With a new name, the Charles River Mill District hopes to attract a fresh set of startups

Chapel Bridge Park in Newton is one of several buildings hosting startups in the newly-named Charles River Mill District.
Chapel Bridge Park in Newton is one of several buildings hosting startups in the newly-named Charles River Mill District.

If you name it, they will come.

In a move familiar to anyone who has watched real estate agents make neighborhoods out of thin air, a group of state and municipal leaders and local business owners announced the creation of the new Charles River Mill District on Wednesday — designating a swath of land at the intersection of Waltham, Newton, and Watertown as yet another hub for innovation in the region.

But the branding of the district, which ribbons along the Charles River just north of Newton Center and west of Watertown Square, is not merely an attempt to attract companies to the area, said Michael Grill, the president of Fairlane Properties, who owns several renovated buildings in the region. It is a recognition of the dozens of tech startups that have already set up shop, he said.

“City boundaries don’t do justice to the area,” Grill said. “We have this hub of innovation, and no one knows about it.”

With about 2.6 million square feet, the district is home to eight mill buildings and is one the few sections of Newton still zoned for manufacturing, Grill said.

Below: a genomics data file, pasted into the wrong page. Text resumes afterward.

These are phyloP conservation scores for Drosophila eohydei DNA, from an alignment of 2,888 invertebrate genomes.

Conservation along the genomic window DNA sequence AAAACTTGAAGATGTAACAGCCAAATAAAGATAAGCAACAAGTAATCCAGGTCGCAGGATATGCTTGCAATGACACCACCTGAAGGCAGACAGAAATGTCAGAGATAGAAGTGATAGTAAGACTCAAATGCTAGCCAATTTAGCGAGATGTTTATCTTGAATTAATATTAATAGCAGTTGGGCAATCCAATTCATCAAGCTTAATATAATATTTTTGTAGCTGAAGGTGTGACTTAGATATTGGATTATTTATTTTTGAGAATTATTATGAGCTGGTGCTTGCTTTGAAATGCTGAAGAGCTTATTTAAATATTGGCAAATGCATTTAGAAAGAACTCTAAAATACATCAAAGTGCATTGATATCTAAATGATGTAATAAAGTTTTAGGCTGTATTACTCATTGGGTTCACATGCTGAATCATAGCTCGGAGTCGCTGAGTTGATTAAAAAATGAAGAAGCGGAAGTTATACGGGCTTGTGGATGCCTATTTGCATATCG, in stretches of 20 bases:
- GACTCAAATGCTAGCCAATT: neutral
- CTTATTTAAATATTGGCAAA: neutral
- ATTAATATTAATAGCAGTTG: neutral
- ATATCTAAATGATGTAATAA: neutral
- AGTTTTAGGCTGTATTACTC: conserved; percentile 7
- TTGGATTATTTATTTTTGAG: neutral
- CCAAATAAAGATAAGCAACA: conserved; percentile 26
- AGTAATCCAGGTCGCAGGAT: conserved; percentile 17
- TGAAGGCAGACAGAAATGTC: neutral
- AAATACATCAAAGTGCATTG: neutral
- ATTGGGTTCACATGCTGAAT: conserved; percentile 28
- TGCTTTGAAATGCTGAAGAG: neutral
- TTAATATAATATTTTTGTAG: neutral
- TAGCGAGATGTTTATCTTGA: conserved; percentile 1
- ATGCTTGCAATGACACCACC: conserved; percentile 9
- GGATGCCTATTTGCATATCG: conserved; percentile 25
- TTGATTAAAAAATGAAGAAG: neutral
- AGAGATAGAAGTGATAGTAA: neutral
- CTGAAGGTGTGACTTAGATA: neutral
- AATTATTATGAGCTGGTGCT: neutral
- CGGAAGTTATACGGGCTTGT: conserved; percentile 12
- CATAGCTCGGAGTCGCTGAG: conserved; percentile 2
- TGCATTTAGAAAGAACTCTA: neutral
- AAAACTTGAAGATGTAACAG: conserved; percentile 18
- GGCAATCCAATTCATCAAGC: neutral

The updated industrial spaces host several hardware companies, including Barrett Technology Inc., which is building robotic arms, and Heuresis Corp., which makes hand-held X-ray machines to detect lead paint.

Sasaki Associates' offices in WatertownSasaki Associates’ offices in Watertown. Photo: Charles River Mill District

Meanwhile, firms like Sasaki Associates that were behind the design of the Lawn on D in South Boston are also­ thriving, and Charles River Coworking and the International Entrepreneurship Center are hosting new companies.

The designation of the mill district was a response, in part, to the 2013 naming of the N2 Corridor, a push by the Newton Needham Chamber of Commerce to better identify the innovation cluster along Interstate 95, said Greg Reibman, chamber president.

Having a collective identity will allow businesses to “talk about what they need to be successful and find a sense of community,” he said. On the agenda are better bus routes and bike lanes, a push for more lunch and coffee shops, and more social opportunities for companies in the district.

“It was obvious to me that the chamber and the City of Newton weren’t really aware of all that was going on to our part of the world,” said Grill, who is eager to begin hosting meetups for startups. “If the companies in our district knew who their neighbors are, what can happen?”

A celebratory kickoff for the district will be held at the Chapel Bridge Park on the evening of May 28.

Janelle Nanos can be reached at janelle.nanos@globe.com. Follow her on Twitter @janellenanos.
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